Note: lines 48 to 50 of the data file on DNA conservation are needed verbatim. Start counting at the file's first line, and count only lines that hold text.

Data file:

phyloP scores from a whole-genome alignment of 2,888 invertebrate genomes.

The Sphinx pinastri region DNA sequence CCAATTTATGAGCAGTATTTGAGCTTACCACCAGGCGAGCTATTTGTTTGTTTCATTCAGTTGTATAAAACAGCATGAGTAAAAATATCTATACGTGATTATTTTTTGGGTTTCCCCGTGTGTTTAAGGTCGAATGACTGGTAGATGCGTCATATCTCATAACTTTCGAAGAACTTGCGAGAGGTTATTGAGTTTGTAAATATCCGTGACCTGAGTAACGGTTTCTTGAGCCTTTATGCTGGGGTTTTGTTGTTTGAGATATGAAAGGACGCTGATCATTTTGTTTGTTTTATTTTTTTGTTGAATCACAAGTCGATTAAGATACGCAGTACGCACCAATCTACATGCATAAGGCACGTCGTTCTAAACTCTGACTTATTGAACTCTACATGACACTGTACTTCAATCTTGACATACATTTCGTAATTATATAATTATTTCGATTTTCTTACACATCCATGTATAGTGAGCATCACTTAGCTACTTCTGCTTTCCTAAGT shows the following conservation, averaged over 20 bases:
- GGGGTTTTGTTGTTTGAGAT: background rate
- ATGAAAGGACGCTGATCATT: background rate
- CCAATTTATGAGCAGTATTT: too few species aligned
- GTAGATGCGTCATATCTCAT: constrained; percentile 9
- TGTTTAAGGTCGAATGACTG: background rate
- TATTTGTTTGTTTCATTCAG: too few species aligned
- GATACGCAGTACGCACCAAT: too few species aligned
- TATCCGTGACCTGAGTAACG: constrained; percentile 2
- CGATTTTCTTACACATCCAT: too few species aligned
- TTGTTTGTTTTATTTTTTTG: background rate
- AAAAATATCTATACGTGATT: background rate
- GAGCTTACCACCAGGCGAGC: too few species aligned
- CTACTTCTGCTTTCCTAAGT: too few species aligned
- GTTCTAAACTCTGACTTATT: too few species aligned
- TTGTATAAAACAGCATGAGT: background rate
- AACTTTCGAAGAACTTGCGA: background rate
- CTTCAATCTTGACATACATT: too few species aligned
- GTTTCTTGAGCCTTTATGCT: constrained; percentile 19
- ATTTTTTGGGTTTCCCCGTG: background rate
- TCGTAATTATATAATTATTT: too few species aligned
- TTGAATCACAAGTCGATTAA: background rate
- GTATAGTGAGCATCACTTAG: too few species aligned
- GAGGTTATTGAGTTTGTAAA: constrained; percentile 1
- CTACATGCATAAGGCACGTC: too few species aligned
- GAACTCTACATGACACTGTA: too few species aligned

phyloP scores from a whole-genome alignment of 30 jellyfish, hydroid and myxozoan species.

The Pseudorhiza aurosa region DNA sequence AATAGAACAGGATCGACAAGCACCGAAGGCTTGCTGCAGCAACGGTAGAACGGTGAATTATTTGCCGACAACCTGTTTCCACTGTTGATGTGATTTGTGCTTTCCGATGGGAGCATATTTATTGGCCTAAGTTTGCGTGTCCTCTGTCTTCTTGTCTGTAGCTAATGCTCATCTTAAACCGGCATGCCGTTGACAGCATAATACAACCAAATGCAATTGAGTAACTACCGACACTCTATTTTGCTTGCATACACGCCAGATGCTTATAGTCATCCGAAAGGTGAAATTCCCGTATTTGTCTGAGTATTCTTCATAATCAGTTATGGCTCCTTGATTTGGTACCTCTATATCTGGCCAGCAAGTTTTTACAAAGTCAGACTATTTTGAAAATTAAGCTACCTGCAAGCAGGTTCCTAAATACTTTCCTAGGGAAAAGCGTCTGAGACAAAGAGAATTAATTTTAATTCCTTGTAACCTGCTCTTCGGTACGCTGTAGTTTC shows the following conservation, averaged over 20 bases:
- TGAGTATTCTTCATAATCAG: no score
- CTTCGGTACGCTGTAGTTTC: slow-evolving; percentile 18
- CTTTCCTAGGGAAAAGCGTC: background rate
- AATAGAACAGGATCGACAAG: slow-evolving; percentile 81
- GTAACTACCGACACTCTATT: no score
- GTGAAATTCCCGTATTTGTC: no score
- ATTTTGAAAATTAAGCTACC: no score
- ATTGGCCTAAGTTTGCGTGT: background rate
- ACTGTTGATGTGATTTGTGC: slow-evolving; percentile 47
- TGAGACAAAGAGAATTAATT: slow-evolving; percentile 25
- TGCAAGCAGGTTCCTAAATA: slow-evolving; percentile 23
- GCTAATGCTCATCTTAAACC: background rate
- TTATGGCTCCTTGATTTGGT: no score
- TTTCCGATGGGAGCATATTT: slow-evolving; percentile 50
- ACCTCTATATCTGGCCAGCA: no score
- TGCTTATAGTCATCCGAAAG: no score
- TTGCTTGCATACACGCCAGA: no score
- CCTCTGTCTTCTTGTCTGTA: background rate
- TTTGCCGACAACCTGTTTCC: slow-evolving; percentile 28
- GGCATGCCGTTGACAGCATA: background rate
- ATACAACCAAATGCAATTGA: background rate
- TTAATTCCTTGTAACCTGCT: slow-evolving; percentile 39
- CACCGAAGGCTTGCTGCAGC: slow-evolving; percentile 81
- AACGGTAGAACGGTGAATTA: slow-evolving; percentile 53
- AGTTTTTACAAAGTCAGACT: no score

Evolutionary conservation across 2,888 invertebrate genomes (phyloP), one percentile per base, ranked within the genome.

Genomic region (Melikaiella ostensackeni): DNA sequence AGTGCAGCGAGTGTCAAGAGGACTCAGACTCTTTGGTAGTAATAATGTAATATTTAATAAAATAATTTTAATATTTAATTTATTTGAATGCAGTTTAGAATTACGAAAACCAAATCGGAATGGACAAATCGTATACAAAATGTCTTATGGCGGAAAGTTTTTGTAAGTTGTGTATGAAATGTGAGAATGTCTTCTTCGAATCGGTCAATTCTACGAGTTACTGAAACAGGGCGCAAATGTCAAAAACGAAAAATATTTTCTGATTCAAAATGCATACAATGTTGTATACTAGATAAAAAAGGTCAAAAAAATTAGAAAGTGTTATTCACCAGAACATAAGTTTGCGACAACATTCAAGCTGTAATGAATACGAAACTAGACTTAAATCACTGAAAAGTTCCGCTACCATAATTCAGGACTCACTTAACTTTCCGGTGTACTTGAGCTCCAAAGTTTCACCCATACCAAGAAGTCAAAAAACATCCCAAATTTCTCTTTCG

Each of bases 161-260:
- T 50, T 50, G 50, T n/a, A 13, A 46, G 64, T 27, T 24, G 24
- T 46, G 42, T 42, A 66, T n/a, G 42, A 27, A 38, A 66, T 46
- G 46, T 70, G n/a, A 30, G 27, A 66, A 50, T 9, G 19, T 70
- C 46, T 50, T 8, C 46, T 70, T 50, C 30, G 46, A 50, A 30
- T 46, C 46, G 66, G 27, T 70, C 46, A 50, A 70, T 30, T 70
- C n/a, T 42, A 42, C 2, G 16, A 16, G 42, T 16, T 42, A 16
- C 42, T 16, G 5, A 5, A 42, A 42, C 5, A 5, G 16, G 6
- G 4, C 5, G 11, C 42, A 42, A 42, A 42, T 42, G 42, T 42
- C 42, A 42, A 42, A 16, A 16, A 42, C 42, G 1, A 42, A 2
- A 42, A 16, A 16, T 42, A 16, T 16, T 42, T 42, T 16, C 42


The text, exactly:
- TTTGCCGACAACCTGTTTCC: slow-evolving; percentile 28
- GGCATGCCGTTGACAGCATA: background rate
- ATACAACCAAATGCAATTGA: background rate